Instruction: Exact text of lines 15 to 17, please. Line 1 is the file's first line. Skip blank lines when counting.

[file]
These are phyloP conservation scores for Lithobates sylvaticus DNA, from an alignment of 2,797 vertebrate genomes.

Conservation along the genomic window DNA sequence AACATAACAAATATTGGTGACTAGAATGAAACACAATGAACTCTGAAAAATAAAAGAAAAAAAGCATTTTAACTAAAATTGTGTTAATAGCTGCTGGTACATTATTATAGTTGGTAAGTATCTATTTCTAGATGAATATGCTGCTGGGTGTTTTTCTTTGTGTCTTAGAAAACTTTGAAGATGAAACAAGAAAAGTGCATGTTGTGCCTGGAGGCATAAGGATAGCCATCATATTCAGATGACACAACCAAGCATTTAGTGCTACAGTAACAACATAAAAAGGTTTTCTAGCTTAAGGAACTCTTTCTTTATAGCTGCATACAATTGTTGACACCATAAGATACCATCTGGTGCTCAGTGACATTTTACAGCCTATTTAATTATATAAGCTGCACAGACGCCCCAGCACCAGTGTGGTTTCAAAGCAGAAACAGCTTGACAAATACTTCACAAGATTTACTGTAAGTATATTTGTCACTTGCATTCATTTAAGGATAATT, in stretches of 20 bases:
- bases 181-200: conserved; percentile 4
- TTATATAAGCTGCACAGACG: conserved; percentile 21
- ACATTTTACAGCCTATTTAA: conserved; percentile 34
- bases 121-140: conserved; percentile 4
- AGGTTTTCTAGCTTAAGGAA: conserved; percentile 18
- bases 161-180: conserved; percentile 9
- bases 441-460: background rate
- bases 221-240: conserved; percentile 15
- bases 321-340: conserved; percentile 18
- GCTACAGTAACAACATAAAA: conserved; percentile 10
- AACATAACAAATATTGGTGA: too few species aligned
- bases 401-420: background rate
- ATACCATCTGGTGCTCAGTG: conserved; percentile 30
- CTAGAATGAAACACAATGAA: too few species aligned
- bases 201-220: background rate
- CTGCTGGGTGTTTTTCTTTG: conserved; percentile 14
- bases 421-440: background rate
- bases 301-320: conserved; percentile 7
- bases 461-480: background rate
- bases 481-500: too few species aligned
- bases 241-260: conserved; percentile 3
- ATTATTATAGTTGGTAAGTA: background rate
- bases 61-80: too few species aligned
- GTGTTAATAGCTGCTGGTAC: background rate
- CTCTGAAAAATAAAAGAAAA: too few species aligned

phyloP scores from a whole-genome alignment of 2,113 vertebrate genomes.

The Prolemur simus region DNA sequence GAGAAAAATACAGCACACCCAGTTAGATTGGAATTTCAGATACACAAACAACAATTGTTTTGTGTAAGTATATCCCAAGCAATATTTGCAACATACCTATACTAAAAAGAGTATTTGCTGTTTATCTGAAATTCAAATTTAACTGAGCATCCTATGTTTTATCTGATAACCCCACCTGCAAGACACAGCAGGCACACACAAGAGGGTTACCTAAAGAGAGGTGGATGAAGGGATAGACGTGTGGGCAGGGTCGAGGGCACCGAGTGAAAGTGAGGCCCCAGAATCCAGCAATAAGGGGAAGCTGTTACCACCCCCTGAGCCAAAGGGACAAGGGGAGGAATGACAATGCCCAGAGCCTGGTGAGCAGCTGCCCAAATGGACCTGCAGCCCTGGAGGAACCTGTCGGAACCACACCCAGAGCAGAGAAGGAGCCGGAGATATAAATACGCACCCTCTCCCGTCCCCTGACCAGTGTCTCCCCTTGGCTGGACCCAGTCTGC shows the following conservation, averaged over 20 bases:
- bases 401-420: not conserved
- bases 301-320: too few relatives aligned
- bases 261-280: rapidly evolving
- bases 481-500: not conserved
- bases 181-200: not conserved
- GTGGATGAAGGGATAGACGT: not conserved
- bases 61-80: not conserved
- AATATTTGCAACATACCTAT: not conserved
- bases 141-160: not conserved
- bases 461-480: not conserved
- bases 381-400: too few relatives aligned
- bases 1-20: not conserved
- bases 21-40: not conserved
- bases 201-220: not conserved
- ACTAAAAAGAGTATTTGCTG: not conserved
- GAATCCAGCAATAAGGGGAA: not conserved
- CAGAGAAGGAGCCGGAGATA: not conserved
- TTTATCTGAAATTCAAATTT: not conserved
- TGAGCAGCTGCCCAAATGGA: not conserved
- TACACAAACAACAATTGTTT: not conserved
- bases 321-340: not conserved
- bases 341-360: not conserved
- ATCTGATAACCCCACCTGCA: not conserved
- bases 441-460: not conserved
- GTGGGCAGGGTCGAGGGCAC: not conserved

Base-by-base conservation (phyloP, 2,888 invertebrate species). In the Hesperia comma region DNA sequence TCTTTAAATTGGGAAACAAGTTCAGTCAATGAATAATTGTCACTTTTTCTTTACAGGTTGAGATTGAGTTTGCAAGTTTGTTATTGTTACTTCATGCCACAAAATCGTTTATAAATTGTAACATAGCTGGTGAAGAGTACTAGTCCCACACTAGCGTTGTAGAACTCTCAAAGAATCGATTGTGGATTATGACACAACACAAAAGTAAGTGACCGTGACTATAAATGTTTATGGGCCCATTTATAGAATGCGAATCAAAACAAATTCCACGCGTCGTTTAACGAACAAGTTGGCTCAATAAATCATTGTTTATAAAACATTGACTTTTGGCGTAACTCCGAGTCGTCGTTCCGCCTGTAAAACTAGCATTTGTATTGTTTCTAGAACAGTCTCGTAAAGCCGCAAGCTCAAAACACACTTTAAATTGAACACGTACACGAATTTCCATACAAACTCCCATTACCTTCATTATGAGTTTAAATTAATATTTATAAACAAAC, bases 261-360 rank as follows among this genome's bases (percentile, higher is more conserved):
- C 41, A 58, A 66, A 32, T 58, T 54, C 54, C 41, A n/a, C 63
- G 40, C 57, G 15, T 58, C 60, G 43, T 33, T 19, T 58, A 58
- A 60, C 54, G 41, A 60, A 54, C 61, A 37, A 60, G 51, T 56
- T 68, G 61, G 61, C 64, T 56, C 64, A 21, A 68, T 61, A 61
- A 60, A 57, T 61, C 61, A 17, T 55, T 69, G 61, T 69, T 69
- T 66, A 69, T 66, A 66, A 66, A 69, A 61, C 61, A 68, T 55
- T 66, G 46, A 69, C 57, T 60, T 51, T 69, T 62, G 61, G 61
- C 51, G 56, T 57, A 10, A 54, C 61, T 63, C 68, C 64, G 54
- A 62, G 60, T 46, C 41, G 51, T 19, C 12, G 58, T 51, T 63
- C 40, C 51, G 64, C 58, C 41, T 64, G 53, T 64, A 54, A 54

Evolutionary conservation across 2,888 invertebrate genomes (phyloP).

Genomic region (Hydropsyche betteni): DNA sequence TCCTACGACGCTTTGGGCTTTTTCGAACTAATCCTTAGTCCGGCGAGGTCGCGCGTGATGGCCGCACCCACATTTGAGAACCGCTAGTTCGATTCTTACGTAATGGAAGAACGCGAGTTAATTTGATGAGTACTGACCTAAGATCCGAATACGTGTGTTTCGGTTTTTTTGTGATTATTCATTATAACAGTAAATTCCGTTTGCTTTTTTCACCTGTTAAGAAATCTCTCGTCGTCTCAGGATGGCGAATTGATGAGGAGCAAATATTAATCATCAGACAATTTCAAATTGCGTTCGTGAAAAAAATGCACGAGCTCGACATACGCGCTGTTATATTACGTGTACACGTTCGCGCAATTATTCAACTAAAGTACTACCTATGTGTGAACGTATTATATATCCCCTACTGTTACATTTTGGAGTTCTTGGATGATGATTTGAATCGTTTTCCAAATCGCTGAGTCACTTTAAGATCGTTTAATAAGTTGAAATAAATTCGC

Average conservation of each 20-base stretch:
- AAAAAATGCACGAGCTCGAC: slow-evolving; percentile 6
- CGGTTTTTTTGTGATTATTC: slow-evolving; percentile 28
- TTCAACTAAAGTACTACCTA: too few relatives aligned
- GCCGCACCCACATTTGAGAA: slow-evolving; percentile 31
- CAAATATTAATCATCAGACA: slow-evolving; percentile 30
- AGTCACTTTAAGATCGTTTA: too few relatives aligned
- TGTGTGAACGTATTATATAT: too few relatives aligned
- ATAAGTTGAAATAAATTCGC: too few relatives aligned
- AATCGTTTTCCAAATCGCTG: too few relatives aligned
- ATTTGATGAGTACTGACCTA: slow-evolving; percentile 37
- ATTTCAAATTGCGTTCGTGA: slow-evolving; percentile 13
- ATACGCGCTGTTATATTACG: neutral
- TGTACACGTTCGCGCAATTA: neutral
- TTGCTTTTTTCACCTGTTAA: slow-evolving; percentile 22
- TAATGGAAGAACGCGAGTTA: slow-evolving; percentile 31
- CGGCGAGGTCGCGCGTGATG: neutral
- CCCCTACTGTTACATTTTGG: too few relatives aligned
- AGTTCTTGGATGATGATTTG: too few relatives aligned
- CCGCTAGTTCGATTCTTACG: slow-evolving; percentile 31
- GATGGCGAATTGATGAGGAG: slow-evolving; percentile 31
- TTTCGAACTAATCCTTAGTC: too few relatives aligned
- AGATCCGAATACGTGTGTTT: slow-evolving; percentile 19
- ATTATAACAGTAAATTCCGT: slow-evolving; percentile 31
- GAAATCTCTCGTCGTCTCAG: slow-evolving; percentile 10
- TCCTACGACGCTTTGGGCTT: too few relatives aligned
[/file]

- ATACCATCTGGTGCTCAGTG: conserved; percentile 30
- CTAGAATGAAACACAATGAA: too few species aligned
- bases 201-220: background rate